I have talked over the last couple of nights about Temerity in training, My Sensei, Mark, wrote in his book on training that a budoka (martial artist) needs to have Temerity. This means excessive confidence or boldness; audacity. Anyone who knows Mark knows he is not a braggadocios type of person, and that isn't what he means about being excessively confident or bold or audacious. It means that when everything conspires against you to keep training, you have the audacity to keep training anyway. You don't let things get in your way and you train in spite of the circumstances.
When I moved to Idaho, I'd already been training in the Bujinkan for many years. But the one Bujinkan dojo that was here closed up shop. So, my options were to stop training altogether (not really an option for me), train in another martial art (I'd already trained in several martial arts and knew Bujinkan was the best for me and what I wanted out of training, so not much of an option, especially since none of the dojos in the valley appealed to me), or keep training in Bujinkan somehow. I had the Temerity to keep training in the Bujinkan even though there wasn't a teacher near by. I was bold and had the audacity to think I could do this, even though some said I shouldn't try, it would be too difficult. I went to seminars, I networked with former teachers to try and find closer teachers, and settled on a teacher that kept me going for some time. I then had the Temerity to help others learn this art and started teaching. This was during the recession and I wasn't sure anyone would train since I saw dojos all over the valley closing, but I had the Temerity to do it anyway. One of my earliest students was almost killed by someone with a gun, but we had been doing gun disarms for a couple weeks straight before it happened and it saved his life and the gunman's life also. So, yes, I had the audacity to teach others this art, and it was a good thing I did. Then I found Mark, one of the best non-Japanese teachers in the Bujinkan and I had the audacity, the Temerity, to train with him even though he wasn't my teacher because I wanted to be as good as him some day. I eventually left my teacher that helped me get through the slump period of not having one close by, and clung to Mark when he accepted me as a student. I've had the Temerity to drive to Portland and/or Albany 5 times per year to train with him. I've gone with him to Japan to train under Hatsumi Soke and Nagato DaiShihan and I am going again with him. I have also seen more growth in myself and in my students because of having the Temerity to train with Mark and do what is needed to train with him.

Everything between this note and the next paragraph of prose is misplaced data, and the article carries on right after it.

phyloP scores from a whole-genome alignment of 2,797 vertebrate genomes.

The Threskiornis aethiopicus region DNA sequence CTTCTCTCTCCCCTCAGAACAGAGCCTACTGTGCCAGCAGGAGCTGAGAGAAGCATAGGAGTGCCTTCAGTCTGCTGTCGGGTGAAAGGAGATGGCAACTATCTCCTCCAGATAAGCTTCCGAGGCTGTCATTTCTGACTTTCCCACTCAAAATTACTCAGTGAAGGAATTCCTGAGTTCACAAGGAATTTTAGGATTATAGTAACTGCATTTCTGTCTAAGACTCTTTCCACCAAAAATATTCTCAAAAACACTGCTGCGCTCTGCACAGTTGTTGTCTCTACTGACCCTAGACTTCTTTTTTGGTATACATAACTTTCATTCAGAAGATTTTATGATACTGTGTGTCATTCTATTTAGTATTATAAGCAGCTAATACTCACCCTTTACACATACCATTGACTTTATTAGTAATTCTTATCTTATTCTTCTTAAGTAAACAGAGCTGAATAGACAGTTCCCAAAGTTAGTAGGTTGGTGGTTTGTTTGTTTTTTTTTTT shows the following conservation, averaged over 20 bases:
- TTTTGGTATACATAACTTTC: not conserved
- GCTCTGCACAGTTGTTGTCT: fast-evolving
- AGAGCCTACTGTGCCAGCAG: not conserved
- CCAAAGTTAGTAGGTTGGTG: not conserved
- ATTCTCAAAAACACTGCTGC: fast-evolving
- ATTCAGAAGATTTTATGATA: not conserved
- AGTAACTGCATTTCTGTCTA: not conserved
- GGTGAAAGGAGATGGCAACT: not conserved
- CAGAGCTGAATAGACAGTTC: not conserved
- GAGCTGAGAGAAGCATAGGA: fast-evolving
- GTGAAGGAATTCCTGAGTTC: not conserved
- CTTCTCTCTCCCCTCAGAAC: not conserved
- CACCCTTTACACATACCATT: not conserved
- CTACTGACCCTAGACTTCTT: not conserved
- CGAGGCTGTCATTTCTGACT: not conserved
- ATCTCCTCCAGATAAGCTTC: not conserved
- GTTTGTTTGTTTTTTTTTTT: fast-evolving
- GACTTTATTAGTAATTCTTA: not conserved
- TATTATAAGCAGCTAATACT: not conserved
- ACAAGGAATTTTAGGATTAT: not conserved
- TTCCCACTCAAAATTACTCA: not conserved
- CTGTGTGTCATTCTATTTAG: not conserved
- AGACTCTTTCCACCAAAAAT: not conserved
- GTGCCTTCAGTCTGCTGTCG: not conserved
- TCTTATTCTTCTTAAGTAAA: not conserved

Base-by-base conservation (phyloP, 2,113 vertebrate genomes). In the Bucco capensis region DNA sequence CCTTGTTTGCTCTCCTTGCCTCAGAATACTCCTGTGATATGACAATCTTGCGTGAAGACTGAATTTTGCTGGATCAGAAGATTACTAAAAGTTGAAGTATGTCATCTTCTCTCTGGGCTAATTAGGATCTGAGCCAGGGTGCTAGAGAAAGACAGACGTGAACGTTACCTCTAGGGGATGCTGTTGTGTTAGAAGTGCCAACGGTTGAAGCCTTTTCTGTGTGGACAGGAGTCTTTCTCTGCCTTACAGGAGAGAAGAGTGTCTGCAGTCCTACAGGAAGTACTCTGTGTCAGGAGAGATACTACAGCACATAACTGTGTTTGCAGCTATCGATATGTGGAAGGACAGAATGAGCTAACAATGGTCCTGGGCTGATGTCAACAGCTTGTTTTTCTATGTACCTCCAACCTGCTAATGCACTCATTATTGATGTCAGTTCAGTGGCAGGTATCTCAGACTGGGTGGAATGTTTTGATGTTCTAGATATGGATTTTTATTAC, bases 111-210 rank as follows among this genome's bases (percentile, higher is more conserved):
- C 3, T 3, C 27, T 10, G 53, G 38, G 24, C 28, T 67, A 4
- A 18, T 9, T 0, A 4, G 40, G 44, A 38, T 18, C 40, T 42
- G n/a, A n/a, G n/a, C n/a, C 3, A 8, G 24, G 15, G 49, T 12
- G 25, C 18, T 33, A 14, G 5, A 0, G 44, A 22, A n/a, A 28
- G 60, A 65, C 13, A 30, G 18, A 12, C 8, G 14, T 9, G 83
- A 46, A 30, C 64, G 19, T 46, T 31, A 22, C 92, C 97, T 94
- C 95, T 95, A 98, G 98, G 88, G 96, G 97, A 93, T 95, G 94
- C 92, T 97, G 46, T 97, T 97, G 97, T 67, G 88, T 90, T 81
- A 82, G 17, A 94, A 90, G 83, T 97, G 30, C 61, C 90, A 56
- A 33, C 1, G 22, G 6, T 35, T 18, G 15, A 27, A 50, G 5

To me, this martial art is more than just something to do with my time. Every class (whether the ones I'm teaching at our dojo or the ones Mark is teaching) is an event to me, think about that for a second. How would your training change if you thought of every class as an event? Something not to be missed out of convenience. Not to be late to? I understand that things happen and life gets in the way sometimes, but ask yourself what is the level of Temerity you are expressing in your desire to train? Do you have the Temerity to say, "This is what's important, this has meaning. This is what I will be identified as, I am a Budoka!" Miyomato Musashi said "The approach to combat and everyday life should be the same."
So, have the audacity, the boldness, the Temerity to live your life as a Budoka, but remember, a Budoka is someone that trains no matter what, that excitedly attends class, and not just a weekend warrior. We've seen several of those in the dojo over the years. The person who attends a few classes only to realize this martial art is too difficult to learn just attending two or three classes per month. They don't grow and develop as fast as they want to, and drop out early on.
Please don't misunderstand my intentions for this, I am not reprimanding any one person or persons nor do I have anyone in mind as I'm writing this. I am merely expressing what it means to have Temerity in your training and to keep training no matter what. When you hit a slump, when you feel like you aren't as good as you want to be, when others don't understand why you train because it isn't the popular thing to do, if you don't get rank advancements as fast or often as you think you should: You have the Temerity to keep training anyway. If you are looking into training with our dojo, know that Temerity is something you will need in your training.